Sydney Brain & Spine

Chiari Malformations

Chiari Malformation is a condition in which brain tissue protrudes into the spinal canal due to astructural abnormality at the back of the brain and skull.Normally, the cerebellum sits entirely within the skull. There is a large opening in the base of the skull called the foramen magnum where the brain and spinal cord connect. The cerebrospinal fluid that protects the brain and spinal cord moves freely between the head and spine through this opening. In a chiari malformation, the cerebellum is pushed down through the foramen magnum, creating pressure on the spinal cord. This also restricts fluid movement between the brain and spine, leading to elevated pressure in the brain.

There are four types of Chiari malformations.

Type 1: Most common type of Chiari malformation. Some of the brain tissue at the base of the skull (the cerebellar tonsils) push into the skull base opening, called the foramen magnum,  where the spinal cord attaches to the brain. This commonly goes unnoticed until problems arise during adolescence or adulthood.

Type 2: Not limited to the cerebellum, also involves the brainstem and other parts of the brain.  Most of these patients will also have hydrocephalus. This is a condition in which there is an overproduction or lack of absorption of the cerebral spinal fluid (CSF) that is found inside of the ventricles (fluid-filled areas) inside of the brain. The increased fluid causes the pressure inside of the head to increase and the skull bones to expand to a larger-than-normal appearance.

Type 3:Very rare birth defect.The skull does not close completely during foetal development, causing some brain tissue to protrudeout of an opening in the back of the skull area.

Type 4:Very rare, the cerebellum does not develop normally during pregnancy



Often patients with a Type 1 Chiari malformation have no symptoms, and the malformation is identified  after undergoing an MRI for another reason.  Often patients will not experience symptoms until adolescence or adulthood. Patients that do have symptoms may experience:

  • Severe headaches, often brought on by laughing, coughing or sneezing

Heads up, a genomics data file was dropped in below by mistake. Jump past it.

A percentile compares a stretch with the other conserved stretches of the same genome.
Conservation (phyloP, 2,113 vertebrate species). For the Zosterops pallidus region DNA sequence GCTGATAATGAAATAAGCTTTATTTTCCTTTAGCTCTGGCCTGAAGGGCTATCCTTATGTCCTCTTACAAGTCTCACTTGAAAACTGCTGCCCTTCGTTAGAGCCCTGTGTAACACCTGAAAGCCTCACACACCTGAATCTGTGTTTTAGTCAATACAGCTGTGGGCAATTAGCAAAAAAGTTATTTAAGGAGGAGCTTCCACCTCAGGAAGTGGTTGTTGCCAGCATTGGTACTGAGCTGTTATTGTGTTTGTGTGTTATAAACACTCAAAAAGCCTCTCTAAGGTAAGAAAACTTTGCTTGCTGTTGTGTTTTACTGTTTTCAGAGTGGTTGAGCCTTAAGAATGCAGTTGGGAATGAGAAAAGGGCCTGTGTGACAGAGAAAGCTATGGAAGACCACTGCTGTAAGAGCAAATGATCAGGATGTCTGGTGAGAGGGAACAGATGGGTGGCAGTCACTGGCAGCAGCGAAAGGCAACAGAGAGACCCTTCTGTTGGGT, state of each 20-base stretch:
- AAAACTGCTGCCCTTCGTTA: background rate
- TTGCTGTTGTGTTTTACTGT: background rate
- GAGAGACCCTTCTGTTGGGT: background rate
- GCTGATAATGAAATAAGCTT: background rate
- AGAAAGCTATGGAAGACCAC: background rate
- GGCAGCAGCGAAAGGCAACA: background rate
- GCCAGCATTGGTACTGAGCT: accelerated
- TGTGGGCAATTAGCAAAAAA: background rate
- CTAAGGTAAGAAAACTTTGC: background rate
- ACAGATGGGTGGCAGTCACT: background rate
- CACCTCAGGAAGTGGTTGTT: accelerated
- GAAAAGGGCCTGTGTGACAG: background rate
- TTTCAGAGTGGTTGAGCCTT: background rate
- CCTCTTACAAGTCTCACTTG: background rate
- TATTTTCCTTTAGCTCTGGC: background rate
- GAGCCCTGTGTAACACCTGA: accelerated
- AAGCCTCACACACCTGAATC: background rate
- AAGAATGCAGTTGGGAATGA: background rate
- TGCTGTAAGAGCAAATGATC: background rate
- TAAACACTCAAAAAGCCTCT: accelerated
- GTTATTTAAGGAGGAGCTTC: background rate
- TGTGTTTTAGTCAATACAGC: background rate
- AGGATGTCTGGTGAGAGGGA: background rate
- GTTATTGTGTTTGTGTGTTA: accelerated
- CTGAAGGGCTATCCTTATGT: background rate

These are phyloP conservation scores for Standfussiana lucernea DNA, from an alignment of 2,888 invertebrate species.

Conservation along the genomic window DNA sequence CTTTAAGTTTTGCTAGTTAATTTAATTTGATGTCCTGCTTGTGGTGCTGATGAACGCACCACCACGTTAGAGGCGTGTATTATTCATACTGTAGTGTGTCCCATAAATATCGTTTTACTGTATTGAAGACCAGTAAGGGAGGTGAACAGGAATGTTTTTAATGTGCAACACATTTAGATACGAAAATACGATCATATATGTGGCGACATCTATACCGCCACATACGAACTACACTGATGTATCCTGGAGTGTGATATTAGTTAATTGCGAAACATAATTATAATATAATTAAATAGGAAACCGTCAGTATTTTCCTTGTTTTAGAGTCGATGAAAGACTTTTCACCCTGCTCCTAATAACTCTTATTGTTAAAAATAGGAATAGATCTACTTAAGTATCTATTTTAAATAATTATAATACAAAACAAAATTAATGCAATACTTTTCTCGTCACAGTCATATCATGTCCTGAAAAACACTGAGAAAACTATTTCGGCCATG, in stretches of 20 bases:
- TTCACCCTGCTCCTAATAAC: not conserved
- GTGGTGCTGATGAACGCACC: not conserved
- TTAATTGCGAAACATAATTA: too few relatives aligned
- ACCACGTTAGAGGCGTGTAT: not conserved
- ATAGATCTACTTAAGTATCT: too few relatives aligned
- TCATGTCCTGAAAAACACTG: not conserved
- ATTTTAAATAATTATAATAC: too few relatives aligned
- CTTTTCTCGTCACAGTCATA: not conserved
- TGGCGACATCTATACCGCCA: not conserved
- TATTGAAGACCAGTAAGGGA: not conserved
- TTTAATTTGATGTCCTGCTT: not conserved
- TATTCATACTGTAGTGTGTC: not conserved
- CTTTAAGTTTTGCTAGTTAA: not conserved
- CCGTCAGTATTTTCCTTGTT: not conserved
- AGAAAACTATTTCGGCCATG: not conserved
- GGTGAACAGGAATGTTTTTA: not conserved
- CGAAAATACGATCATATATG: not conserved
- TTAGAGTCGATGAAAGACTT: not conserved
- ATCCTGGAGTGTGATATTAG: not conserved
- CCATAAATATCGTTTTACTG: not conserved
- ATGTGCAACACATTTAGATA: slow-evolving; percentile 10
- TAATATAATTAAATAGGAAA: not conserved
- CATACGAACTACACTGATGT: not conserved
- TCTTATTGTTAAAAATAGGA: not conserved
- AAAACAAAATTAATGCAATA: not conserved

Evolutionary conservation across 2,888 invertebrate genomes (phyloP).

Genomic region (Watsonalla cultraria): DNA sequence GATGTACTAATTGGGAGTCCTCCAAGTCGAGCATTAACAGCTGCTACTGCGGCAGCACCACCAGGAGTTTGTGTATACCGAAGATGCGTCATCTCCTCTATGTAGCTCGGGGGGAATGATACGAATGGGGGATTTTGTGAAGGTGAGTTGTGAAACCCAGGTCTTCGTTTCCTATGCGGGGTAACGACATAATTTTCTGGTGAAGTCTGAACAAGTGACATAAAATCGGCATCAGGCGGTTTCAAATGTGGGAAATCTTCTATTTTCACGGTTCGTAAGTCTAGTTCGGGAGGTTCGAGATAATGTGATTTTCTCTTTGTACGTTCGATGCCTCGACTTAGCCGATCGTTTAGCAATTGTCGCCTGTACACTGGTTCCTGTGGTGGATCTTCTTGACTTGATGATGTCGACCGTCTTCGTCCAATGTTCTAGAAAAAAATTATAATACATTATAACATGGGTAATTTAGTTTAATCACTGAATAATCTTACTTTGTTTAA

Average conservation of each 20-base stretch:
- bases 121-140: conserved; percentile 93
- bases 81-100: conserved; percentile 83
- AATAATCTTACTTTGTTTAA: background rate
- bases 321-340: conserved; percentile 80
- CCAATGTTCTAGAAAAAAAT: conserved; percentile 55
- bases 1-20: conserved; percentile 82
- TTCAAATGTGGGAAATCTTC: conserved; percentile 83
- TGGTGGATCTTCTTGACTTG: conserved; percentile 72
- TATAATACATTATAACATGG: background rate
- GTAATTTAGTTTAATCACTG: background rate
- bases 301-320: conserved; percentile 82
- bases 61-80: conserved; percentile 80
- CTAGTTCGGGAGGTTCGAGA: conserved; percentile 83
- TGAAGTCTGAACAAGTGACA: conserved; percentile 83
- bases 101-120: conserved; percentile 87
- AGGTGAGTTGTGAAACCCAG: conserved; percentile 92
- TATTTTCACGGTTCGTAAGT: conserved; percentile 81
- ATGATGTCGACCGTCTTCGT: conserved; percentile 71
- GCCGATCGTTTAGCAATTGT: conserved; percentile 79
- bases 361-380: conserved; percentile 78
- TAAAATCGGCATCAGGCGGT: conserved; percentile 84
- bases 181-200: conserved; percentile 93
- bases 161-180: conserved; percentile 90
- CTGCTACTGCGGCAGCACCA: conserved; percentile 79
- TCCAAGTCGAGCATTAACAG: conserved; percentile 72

• Neck pain, usually at the base of the neck and between shoulder blades
  • Gait problems
  • Loss of fine motor skills
  • Numbness and tingling of the hands and fingers
  • Dizziness
  • Difficulty swallowing, choking on fluids
  • Vision problems
  • Slurred speech


Chiari malformations can be difficult to diagnose, as the symptoms can be vague, and in some cases there may be no symptoms at all. A definitive diagnosis is generally made after a neurological examination and an MRI scan, where the abnormal protrusion of the cerebellum downwards though the foramen magnum can be seen. Anyone who receives a tentative diagnosis of a Chiari malformation should always be referred to a neurosurgeon, who will conduct an examination and recommend a course of treatment.



Some chiari malformations are asymptomatic and do not interfere with a person’s activities of daily living. In these cases treatment may not be necessary and regular monitoring by a neurosurgeon is all that is needed. In other cases, medications may ease certain symptoms, such as headaches.

Surgery may be offered to patients when medications do not ease their headache, or if they exhibit serious functional disturbances. Most patients will have a significant or complete reduction of their symptoms. The aim of chiari decompression surgery is to make more room for the cerebellum at the site of compression. This in turn relieves pressure on the spinal cord and allows the cerebrospinal fluid to move freely between the brain and spinal cord.